I’m frequently reminded that I’m not alone in my interest and concern, even though the linguistic desert in which I live makes me feel that way sometimes. My news feeds in the last week or so were full of information on Genevieve von Petzinger‘s research in caves around the world. She has recorded geometric signs found at 146 rock art sites, and categorized them according to shape in order to begin to understand what they might mean. A handy chart of these is available on the Bradshaw Foundation pages that describe her work. The variety of signs and their contexts may eventually lead to better understandings of why people have made these marks over such a long period (from the Paleolithic on) and over such an immense space. And even though controversy exists (and will most likely persist), it seems clear that early human populations “meant” something by them. They don’t have to be a form of writing in order to communicate somethingto their “readers.” But in essence, because we’ll probably never really understand them ourselves, that something is lost to us.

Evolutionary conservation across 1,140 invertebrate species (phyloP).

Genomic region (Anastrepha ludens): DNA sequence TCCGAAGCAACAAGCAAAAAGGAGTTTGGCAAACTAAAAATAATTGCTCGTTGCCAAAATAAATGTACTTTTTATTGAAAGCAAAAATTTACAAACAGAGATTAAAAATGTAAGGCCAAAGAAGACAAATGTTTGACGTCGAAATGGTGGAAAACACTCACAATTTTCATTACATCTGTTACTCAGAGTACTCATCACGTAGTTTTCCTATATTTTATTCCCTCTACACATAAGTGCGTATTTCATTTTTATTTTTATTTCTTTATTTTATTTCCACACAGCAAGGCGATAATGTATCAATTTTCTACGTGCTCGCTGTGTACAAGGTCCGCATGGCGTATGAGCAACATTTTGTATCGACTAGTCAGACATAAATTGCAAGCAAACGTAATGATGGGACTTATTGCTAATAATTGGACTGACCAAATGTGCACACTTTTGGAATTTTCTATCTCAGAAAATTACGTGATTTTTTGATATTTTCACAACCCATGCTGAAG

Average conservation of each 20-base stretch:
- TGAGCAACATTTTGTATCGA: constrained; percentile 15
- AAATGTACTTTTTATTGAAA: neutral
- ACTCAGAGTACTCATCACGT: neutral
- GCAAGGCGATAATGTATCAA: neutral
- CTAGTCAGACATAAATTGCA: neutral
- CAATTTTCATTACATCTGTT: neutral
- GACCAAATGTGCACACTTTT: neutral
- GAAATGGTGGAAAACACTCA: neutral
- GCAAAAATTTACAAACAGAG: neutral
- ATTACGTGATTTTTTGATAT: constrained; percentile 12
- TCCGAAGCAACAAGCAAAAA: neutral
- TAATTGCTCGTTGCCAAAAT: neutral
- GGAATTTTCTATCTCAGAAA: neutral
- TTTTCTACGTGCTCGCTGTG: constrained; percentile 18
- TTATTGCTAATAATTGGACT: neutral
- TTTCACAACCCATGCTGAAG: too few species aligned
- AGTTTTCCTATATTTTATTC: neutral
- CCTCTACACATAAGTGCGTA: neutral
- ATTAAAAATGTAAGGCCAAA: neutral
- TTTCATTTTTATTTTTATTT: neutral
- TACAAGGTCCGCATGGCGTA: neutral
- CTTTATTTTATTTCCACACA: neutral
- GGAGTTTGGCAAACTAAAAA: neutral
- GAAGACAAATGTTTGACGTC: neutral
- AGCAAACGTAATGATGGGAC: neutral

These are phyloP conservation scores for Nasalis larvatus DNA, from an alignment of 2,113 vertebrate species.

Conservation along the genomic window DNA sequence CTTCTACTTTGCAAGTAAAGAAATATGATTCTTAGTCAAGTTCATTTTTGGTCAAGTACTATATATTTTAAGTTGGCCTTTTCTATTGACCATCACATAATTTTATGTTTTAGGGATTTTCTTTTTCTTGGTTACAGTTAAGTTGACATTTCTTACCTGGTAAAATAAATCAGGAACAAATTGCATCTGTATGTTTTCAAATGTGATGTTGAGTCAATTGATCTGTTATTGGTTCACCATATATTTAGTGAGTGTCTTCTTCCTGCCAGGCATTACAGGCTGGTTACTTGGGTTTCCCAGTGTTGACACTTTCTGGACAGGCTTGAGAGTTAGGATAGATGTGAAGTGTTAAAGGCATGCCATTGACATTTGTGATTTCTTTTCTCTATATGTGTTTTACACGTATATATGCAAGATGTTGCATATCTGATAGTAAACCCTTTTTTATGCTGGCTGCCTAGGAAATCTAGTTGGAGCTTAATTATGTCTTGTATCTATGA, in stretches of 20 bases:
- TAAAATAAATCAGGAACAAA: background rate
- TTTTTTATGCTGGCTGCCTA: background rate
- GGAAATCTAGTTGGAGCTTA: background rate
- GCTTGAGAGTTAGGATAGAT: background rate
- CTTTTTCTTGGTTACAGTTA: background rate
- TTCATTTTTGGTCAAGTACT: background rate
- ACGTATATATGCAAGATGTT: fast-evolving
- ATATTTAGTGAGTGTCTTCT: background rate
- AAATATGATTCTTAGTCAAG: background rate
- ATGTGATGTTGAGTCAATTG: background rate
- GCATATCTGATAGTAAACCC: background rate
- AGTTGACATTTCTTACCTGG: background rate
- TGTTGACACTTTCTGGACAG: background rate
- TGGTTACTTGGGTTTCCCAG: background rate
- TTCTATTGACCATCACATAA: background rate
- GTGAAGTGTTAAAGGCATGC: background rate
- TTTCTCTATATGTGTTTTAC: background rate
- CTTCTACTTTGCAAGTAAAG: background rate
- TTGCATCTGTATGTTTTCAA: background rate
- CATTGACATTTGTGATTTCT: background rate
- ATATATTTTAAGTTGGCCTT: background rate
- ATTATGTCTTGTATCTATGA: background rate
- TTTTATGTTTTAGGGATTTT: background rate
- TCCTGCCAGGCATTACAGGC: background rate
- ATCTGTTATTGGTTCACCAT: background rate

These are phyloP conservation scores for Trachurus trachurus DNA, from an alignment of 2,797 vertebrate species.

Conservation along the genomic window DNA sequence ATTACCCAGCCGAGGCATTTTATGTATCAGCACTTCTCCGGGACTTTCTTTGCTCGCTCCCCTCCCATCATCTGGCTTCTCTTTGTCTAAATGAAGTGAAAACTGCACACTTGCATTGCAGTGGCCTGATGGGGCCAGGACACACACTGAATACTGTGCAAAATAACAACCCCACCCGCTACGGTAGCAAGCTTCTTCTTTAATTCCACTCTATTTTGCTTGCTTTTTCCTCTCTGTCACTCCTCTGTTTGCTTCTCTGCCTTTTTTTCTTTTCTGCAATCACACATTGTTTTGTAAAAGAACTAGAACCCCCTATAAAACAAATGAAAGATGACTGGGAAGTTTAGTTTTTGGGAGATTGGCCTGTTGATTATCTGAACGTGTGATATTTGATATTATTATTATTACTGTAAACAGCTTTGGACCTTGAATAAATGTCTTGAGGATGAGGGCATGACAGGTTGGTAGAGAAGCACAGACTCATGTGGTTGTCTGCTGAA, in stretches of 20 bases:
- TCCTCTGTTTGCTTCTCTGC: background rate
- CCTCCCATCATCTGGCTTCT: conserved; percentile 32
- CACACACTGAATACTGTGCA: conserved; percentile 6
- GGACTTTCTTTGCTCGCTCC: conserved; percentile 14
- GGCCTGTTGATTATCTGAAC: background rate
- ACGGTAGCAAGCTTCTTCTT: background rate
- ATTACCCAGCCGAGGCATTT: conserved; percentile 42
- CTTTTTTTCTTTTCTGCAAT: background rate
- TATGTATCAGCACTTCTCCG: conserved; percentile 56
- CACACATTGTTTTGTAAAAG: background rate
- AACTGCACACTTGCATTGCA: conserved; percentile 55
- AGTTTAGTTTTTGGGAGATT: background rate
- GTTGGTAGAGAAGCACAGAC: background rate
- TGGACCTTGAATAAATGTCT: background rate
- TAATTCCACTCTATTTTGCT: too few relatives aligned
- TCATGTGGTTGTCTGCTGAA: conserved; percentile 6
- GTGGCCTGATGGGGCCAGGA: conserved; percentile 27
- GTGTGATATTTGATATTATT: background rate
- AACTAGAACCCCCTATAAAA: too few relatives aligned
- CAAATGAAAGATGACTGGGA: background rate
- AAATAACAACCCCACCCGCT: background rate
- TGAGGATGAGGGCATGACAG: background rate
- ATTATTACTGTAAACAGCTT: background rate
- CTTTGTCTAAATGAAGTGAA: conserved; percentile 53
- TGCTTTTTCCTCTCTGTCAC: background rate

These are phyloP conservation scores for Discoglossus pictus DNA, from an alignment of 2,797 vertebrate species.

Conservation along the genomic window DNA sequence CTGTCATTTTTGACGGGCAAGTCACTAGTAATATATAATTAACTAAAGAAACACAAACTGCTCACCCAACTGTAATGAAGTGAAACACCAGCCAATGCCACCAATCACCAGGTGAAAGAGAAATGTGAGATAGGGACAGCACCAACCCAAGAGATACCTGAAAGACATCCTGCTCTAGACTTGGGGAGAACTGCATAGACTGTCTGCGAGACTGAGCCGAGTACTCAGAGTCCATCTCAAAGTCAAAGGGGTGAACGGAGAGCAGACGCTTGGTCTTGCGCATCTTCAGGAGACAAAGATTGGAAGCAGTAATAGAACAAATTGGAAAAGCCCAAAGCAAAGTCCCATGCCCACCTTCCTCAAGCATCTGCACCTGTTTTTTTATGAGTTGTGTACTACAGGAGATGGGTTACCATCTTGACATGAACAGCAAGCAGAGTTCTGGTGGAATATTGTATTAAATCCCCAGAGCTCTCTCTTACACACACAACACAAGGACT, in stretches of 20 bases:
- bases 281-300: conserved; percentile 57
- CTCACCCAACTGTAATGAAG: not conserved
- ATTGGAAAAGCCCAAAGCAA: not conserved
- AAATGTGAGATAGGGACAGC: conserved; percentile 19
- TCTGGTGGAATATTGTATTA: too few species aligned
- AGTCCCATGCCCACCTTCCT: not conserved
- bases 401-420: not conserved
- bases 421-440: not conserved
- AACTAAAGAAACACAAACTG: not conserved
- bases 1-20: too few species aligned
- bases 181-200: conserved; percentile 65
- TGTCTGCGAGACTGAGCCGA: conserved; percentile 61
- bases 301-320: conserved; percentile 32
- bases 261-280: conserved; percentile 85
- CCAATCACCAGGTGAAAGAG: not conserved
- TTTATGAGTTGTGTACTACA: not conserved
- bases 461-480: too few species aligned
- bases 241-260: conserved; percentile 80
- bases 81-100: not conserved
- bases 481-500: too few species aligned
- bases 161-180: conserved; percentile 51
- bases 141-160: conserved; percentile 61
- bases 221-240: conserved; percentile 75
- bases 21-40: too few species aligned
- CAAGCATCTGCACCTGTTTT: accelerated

English speakers in general, and Americans in particular, seem to be confident that our own mother tongue is so pervasive that it won’t suffer meet its demise in the foreseeable future. It’s precisely because of its ubiquity that it will no doubt remain one of the most-spoken and most-read languages in the world. But the history of language is abrim with examples of languages and/or writing systems that have been lost to one extent or another–from Cuneiform, Egyptian hieroglyphs, Mycenaean Linear B, and now Mayan (pretty well entirely deciphered) to Etruscan and Minoan Linear A (either only partially understood or completely undeciphered except for sound values).